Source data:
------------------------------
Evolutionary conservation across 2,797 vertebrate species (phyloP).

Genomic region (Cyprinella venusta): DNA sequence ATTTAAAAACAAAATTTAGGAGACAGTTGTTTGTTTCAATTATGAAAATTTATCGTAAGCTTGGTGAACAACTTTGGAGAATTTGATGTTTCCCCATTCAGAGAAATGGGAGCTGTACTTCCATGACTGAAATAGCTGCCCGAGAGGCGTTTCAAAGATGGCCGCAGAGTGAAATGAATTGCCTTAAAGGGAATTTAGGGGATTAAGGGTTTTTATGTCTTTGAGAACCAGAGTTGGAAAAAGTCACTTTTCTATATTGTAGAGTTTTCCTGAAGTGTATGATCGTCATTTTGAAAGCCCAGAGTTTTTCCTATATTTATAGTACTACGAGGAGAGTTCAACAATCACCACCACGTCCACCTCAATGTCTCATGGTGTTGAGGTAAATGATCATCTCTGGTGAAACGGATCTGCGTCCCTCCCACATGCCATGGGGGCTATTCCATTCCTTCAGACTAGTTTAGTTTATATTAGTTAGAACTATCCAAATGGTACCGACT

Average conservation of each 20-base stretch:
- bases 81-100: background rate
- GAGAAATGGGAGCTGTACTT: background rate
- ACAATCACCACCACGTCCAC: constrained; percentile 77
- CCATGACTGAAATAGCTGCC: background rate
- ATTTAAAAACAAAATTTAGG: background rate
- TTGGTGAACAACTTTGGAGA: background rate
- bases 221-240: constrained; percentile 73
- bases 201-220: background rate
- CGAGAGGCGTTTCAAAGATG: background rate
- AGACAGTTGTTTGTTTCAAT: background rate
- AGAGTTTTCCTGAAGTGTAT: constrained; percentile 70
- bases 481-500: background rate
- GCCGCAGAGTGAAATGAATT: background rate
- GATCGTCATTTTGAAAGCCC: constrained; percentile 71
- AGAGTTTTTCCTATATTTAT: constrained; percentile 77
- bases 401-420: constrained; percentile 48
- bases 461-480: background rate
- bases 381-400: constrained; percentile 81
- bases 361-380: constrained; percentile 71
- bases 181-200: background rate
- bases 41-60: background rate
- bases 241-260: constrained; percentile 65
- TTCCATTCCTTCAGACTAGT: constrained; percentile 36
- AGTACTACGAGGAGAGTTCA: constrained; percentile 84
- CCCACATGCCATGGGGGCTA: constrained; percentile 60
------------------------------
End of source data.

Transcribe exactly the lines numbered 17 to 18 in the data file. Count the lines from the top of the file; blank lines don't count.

- GATCGTCATTTTGAAAGCCC: constrained; percentile 71
- AGAGTTTTTCCTATATTTAT: constrained; percentile 77